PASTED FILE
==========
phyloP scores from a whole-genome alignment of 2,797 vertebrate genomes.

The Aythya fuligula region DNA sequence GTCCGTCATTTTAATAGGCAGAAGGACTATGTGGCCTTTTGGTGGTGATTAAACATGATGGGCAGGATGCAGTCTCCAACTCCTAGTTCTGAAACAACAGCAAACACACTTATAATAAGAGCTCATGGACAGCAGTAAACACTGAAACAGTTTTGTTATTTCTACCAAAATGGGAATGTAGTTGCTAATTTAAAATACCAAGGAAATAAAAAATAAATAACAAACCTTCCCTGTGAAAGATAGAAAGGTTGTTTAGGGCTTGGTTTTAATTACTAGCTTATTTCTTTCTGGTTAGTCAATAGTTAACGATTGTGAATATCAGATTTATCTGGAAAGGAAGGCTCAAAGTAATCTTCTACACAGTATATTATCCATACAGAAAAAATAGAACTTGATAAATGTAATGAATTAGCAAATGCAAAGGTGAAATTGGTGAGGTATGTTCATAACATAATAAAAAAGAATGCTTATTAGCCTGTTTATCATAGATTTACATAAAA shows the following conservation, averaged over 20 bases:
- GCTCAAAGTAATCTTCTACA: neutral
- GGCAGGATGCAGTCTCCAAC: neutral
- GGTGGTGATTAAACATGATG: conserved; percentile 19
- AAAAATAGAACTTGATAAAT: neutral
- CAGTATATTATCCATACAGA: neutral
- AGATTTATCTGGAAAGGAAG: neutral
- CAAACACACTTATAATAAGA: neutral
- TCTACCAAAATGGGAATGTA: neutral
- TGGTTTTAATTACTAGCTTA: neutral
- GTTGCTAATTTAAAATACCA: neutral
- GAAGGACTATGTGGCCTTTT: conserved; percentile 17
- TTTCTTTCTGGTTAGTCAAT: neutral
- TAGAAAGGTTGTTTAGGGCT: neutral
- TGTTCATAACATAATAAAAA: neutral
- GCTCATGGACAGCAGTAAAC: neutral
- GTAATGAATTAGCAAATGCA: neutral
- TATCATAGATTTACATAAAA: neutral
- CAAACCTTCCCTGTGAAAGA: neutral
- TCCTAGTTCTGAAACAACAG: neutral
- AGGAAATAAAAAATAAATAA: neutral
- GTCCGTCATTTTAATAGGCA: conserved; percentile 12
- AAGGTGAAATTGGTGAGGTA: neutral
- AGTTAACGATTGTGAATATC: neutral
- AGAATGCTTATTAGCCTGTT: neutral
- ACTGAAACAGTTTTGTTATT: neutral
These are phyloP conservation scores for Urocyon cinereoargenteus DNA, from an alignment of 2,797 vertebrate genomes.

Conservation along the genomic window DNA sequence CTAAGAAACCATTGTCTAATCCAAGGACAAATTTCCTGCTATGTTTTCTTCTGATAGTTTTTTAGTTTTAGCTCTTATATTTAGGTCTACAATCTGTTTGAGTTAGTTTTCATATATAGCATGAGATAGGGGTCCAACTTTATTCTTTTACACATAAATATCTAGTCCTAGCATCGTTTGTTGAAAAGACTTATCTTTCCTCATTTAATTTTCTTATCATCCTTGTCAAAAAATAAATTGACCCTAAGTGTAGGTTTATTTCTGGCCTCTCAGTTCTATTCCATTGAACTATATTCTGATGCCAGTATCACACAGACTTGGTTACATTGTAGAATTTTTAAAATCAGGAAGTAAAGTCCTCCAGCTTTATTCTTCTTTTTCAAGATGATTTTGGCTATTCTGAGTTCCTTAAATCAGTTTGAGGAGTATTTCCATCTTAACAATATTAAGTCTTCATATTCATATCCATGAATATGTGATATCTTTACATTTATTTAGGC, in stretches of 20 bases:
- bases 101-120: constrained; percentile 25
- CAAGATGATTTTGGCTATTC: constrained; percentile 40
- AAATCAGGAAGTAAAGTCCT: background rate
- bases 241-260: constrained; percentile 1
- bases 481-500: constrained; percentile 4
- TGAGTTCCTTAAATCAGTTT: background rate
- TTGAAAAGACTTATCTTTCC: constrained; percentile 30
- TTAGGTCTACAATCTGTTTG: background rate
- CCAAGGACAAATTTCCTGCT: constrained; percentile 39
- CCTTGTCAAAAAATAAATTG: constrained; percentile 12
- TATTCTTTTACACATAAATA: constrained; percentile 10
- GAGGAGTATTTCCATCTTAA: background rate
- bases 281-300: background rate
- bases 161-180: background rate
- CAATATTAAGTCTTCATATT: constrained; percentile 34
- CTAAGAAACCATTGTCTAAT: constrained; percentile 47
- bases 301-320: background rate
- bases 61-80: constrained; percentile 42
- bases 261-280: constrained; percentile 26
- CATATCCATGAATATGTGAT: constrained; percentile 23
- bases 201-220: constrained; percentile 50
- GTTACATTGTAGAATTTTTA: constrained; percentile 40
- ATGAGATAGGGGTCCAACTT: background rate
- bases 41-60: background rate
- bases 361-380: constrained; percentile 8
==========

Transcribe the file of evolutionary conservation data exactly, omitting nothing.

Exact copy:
phyloP scores from a whole-genome alignment of 2,797 vertebrate genomes.

The Aythya fuligula region DNA sequence GTCCGTCATTTTAATAGGCAGAAGGACTATGTGGCCTTTTGGTGGTGATTAAACATGATGGGCAGGATGCAGTCTCCAACTCCTAGTTCTGAAACAACAGCAAACACACTTATAATAAGAGCTCATGGACAGCAGTAAACACTGAAACAGTTTTGTTATTTCTACCAAAATGGGAATGTAGTTGCTAATTTAAAATACCAAGGAAATAAAAAATAAATAACAAACCTTCCCTGTGAAAGATAGAAAGGTTGTTTAGGGCTTGGTTTTAATTACTAGCTTATTTCTTTCTGGTTAGTCAATAGTTAACGATTGTGAATATCAGATTTATCTGGAAAGGAAGGCTCAAAGTAATCTTCTACACAGTATATTATCCATACAGAAAAAATAGAACTTGATAAATGTAATGAATTAGCAAATGCAAAGGTGAAATTGGTGAGGTATGTTCATAACATAATAAAAAAGAATGCTTATTAGCCTGTTTATCATAGATTTACATAAAA shows the following conservation, averaged over 20 bases:
- GCTCAAAGTAATCTTCTACA: neutral
- GGCAGGATGCAGTCTCCAAC: neutral
- GGTGGTGATTAAACATGATG: conserved; percentile 19
- AAAAATAGAACTTGATAAAT: neutral
- CAGTATATTATCCATACAGA: neutral
- AGATTTATCTGGAAAGGAAG: neutral
- CAAACACACTTATAATAAGA: neutral
- TCTACCAAAATGGGAATGTA: neutral
- TGGTTTTAATTACTAGCTTA: neutral
- GTTGCTAATTTAAAATACCA: neutral
- GAAGGACTATGTGGCCTTTT: conserved; percentile 17
- TTTCTTTCTGGTTAGTCAAT: neutral
- TAGAAAGGTTGTTTAGGGCT: neutral
- TGTTCATAACATAATAAAAA: neutral
- GCTCATGGACAGCAGTAAAC: neutral
- GTAATGAATTAGCAAATGCA: neutral
- TATCATAGATTTACATAAAA: neutral
- CAAACCTTCCCTGTGAAAGA: neutral
- TCCTAGTTCTGAAACAACAG: neutral
- AGGAAATAAAAAATAAATAA: neutral
- GTCCGTCATTTTAATAGGCA: conserved; percentile 12
- AAGGTGAAATTGGTGAGGTA: neutral
- AGTTAACGATTGTGAATATC: neutral
- AGAATGCTTATTAGCCTGTT: neutral
- ACTGAAACAGTTTTGTTATT: neutral
These are phyloP conservation scores for Urocyon cinereoargenteus DNA, from an alignment of 2,797 vertebrate genomes.

Conservation along the genomic window DNA sequence CTAAGAAACCATTGTCTAATCCAAGGACAAATTTCCTGCTATGTTTTCTTCTGATAGTTTTTTAGTTTTAGCTCTTATATTTAGGTCTACAATCTGTTTGAGTTAGTTTTCATATATAGCATGAGATAGGGGTCCAACTTTATTCTTTTACACATAAATATCTAGTCCTAGCATCGTTTGTTGAAAAGACTTATCTTTCCTCATTTAATTTTCTTATCATCCTTGTCAAAAAATAAATTGACCCTAAGTGTAGGTTTATTTCTGGCCTCTCAGTTCTATTCCATTGAACTATATTCTGATGCCAGTATCACACAGACTTGGTTACATTGTAGAATTTTTAAAATCAGGAAGTAAAGTCCTCCAGCTTTATTCTTCTTTTTCAAGATGATTTTGGCTATTCTGAGTTCCTTAAATCAGTTTGAGGAGTATTTCCATCTTAACAATATTAAGTCTTCATATTCATATCCATGAATATGTGATATCTTTACATTTATTTAGGC, in stretches of 20 bases:
- bases 101-120: constrained; percentile 25
- CAAGATGATTTTGGCTATTC: constrained; percentile 40
- AAATCAGGAAGTAAAGTCCT: background rate
- bases 241-260: constrained; percentile 1
- bases 481-500: constrained; percentile 4
- TGAGTTCCTTAAATCAGTTT: background rate
- TTGAAAAGACTTATCTTTCC: constrained; percentile 30
- TTAGGTCTACAATCTGTTTG: background rate
- CCAAGGACAAATTTCCTGCT: constrained; percentile 39
- CCTTGTCAAAAAATAAATTG: constrained; percentile 12
- TATTCTTTTACACATAAATA: constrained; percentile 10
- GAGGAGTATTTCCATCTTAA: background rate
- bases 281-300: background rate
- bases 161-180: background rate
- CAATATTAAGTCTTCATATT: constrained; percentile 34
- CTAAGAAACCATTGTCTAAT: constrained; percentile 47
- bases 301-320: background rate
- bases 61-80: constrained; percentile 42
- bases 261-280: constrained; percentile 26
- CATATCCATGAATATGTGAT: constrained; percentile 23
- bases 201-220: constrained; percentile 50
- GTTACATTGTAGAATTTTTA: constrained; percentile 40
- ATGAGATAGGGGTCCAACTT: background rate
- bases 41-60: background rate
- bases 361-380: constrained; percentile 8